April 21, 2014

Do This if You Want to Live

This Easter Sunday, we enjoyed a wonderfully Christ-centered worship service at our home church, Grace Lutheran in Seward. The hymns all were rich and powerful, the liturgy played a key role, and the sermon delivered law and gospel just as it should have. The choir did not overwhelm the service with special music. And with an attendance of about 70, the congregational singing was unusually boisterous for our small parish.

That will give you some perspective when I tell you about the conversation that took place at our table during the Easter brunch that followed. Some relatives of a parish member were visiting from Lincoln, and the husband could not seem to contain his pride in his church. You see, about eight years ago their church was doing very poorly; membership was declining, and it looked as though the end was in sight. But then they got a new, energetic pastor, and everything changed. They started a new, "very contemporary" service, and now the church is bursting at the seams. Now it seems that they cannot find enough parking space, and even their brand new facility proved to be too small. Well, you see, it is quite obvious that God is blessing this church.

Or so this visitor boldly claimed. I asked him which church it was that he was talking about, and he informed me that it was Christ Lutheran in Lincoln. So afterwards, I looked it up. Christ Lutheran apparently grew so large that its contemporary service split off into its own church, called Room211.  It seems this guy was not the only one who was proud of the church's rags-to-riches story. The Christ Lutheran website flaunts their attendance records online (while burying their LC-MS affiliation), and with numbers topping 1000 for Good Friday and 3000 on Easter Sunday, it's enough to make your average Lutheran church envious. Like maybe they're doing something right.

And that's what this visitor to Grace thought, too. He was laying it on pretty thick that our little church with a weekly attendance of less than 50 needs to get with the program. He stopped just short of saying, "Here's what you're doing wrong: your traditional hymns, liturgy, and law-gospel preaching are a death sentence. If you want to grow, do what we do."

What exactly do they do? The Room211 solution is to have gourmet coffee and cookies, a praise band, "multisensory worship," huge projection screens, videos, drama performances, fog machines, and sermons based on Pixar Movies. Is it possible to judge the success of a church's ministry from a distance? True, we can't judge hearts, but consider the following:
  1. The 5 minute intro video on the home page only mentions Jesus one time—with the word "freak" appended to it. No cross. Just stories about alcoholism and depression and needing to belong.
  2. The pages and pages of testimonials on the Room211 site mention "Jesus" a total of three times, and "Christ" only ten times, six of which refer to the parent church's name.
  3. Nowhere does Room211 list its affiliation with the LC-MS. Even the word "Lutheran" is only mentioned in connection with its parent church.
  4. Nowhere does Room211 have a statement of beliefs, or even a link to a statement of beliefs.
  5. Read any of the archived sermons about Despicable Me, Duck Dynasty, the Princess Bride, or Michael Jackson, and see if you can find one with both law and gospel in it. (I couldn't. But I suppose if you have enough patience, you might find a couple.)

So am I envious of this church's success? Not in the least. Because there was never any doubt that if you give people whatever they want, you'll fill your church every Sunday. We could stand at the doors and hand out free birth control, and that would sure bring 'em in. But the question is, how can we best minister to souls in need of a Savior? Room211 is not ministering. If hand-picked testimonials only produce heart-warming stories about wanting to belong, and being moved to tears by the music, and finding the messages to be super relevant, and feeling like you can trust the people around you even though you don't know any of them—this is not ministering. If not one of those enthusiastic re-churched members can boast in the cross of Christ, then they are not being ministered to. This is pandering, entertaining, and manipulating. Why would we want to imitate this? For the numbers? Is that how God measures success?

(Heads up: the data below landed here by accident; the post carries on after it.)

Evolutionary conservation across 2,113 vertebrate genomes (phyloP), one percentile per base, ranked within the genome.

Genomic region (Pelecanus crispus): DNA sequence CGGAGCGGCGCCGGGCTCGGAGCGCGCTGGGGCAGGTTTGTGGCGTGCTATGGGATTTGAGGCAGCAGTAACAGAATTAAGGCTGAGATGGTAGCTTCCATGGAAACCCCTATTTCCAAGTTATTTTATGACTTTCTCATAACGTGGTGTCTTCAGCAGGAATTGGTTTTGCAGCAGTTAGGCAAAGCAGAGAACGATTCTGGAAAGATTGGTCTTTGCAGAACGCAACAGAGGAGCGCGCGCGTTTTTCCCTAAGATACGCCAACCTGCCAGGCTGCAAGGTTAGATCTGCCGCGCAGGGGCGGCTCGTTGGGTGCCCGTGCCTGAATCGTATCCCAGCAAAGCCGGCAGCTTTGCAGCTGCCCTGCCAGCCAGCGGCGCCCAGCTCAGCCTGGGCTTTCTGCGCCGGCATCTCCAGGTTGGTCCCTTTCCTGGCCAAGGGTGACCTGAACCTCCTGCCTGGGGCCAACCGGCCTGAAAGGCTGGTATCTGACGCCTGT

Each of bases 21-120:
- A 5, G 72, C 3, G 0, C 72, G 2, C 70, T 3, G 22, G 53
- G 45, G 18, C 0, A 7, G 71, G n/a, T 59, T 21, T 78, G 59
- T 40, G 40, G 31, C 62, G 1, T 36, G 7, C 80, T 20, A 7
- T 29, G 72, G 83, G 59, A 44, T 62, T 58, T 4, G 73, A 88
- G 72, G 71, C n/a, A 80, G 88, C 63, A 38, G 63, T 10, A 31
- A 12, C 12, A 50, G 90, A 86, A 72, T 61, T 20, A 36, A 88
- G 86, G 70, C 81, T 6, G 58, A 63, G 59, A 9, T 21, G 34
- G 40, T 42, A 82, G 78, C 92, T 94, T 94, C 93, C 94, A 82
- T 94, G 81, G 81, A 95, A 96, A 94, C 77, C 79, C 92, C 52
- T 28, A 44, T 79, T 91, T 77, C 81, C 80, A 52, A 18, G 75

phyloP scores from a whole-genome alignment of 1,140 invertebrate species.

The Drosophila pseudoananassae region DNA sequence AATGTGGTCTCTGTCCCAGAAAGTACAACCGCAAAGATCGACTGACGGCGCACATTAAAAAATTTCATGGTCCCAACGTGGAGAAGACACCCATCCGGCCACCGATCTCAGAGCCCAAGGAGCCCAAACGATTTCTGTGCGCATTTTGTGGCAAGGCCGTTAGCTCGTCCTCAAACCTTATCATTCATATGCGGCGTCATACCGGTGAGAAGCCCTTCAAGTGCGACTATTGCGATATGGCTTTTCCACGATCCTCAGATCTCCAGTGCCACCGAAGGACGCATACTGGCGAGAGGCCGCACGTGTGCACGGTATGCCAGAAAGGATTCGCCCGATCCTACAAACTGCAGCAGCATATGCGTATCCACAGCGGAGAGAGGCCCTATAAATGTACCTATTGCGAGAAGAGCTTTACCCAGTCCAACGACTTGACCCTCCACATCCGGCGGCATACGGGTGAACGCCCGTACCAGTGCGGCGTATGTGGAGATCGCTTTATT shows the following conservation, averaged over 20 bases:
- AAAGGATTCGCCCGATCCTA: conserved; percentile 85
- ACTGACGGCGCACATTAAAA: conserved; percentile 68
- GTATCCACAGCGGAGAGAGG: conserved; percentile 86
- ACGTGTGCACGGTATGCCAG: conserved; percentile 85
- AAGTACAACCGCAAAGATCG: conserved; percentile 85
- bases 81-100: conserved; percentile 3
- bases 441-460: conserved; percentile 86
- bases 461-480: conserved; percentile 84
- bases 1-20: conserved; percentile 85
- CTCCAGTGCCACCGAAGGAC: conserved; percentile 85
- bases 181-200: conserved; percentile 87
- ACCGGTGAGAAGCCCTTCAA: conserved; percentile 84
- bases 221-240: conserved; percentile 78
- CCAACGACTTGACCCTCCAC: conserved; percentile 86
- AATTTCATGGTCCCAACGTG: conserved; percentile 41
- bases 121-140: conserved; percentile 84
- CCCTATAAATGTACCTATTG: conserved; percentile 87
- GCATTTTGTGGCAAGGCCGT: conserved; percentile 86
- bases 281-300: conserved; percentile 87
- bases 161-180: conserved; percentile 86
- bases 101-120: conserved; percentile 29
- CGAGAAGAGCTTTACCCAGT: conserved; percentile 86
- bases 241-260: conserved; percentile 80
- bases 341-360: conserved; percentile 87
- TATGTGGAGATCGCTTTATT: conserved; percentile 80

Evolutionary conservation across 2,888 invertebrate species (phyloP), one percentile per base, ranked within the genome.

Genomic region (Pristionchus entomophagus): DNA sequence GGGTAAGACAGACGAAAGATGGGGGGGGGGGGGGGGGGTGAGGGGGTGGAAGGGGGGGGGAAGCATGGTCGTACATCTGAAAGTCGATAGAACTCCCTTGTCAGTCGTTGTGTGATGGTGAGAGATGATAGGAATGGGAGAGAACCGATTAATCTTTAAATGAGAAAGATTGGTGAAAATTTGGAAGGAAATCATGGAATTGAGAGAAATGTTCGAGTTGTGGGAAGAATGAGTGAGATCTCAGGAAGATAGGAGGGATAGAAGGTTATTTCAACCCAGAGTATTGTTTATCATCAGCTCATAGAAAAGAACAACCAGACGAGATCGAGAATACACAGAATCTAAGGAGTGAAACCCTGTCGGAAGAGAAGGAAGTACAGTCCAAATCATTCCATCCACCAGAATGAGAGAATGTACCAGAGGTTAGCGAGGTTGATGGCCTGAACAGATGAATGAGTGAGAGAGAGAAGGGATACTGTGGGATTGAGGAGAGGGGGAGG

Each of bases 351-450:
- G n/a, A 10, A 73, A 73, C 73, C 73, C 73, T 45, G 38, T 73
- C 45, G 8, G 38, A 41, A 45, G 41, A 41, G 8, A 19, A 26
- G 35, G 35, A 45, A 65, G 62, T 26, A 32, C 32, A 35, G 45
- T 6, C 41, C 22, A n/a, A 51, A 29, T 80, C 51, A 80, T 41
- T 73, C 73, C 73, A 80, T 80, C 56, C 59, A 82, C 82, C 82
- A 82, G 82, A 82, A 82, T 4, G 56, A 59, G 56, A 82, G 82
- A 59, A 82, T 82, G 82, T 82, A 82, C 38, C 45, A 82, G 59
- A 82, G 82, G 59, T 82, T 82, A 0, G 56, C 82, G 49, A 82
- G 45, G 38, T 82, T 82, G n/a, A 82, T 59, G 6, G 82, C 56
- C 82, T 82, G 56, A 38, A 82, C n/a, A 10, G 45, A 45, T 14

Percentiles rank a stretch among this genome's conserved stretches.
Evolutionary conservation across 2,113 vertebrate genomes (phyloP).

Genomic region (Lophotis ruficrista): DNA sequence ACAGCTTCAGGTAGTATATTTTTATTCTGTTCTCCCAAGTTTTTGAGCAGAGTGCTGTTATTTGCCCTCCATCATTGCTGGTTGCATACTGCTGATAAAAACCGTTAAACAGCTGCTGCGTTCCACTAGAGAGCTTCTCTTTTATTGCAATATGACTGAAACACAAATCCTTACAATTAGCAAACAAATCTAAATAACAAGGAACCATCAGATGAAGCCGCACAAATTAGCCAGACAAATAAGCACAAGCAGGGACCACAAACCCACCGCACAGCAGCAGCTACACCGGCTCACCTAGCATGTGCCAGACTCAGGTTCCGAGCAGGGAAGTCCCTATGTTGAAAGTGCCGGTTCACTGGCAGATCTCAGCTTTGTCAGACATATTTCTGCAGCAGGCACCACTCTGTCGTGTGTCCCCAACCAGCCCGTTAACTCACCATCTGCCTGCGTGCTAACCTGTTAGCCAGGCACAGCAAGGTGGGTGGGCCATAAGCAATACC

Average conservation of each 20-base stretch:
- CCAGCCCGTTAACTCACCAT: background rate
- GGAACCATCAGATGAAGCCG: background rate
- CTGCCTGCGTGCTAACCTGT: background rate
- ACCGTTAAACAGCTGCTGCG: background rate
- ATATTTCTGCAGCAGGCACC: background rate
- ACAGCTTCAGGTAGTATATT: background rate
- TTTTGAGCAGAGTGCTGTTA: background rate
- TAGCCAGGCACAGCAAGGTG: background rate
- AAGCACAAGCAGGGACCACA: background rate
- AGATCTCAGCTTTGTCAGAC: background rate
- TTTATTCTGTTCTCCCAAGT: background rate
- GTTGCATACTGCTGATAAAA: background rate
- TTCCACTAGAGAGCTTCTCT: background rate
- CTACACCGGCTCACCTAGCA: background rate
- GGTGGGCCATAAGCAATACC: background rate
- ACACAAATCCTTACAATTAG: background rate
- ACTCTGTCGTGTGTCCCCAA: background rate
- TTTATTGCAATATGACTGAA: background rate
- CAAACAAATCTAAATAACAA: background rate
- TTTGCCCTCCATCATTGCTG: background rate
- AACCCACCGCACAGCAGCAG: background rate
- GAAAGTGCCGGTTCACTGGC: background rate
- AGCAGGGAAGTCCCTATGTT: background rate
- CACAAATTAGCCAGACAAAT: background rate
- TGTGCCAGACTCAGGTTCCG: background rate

Kyrie Eleison.


  1. Thank you so much for writing this! Totally agree! This summarized a great Bible study we did on mega churches!

  2. Stumbled across your blog this evening from a suggested post on Facebook. I am currently a member of the LCMS church, after being raised ALC and attending an ELCA church for several years before returning to the synod of my father after he passed away.

    Thank you for your post. My daughter is an organist in our home church (and a substitute organist in other denominations as the need arises in our community). She also sings in a community choir hosted in an Episcopal church and helps out in the alto section of a local Catholic parish on occasion. She and I are both trying to find ways to help our congregational members learn more about the liturgy that we use weekly in the hopes of warding off a switch to contemporary worship. We saw our ELCA congregation go through great strife because of church-growth methods and an effort to greatly expand contemporary worship, despite the fact that the church owned a beautiful set of handbells and had just installed a new organ. It is encouraging to know that there are others out there who appreciate the traditional service.

  3. Thank you Jonathan. I fully agree with you and appreciate you taking the time to put this on your blog. I hope your message is heard by others in the WELS who also choose to focus on the numbers, and imitate the pandering, entertaining and manipulating by doing so.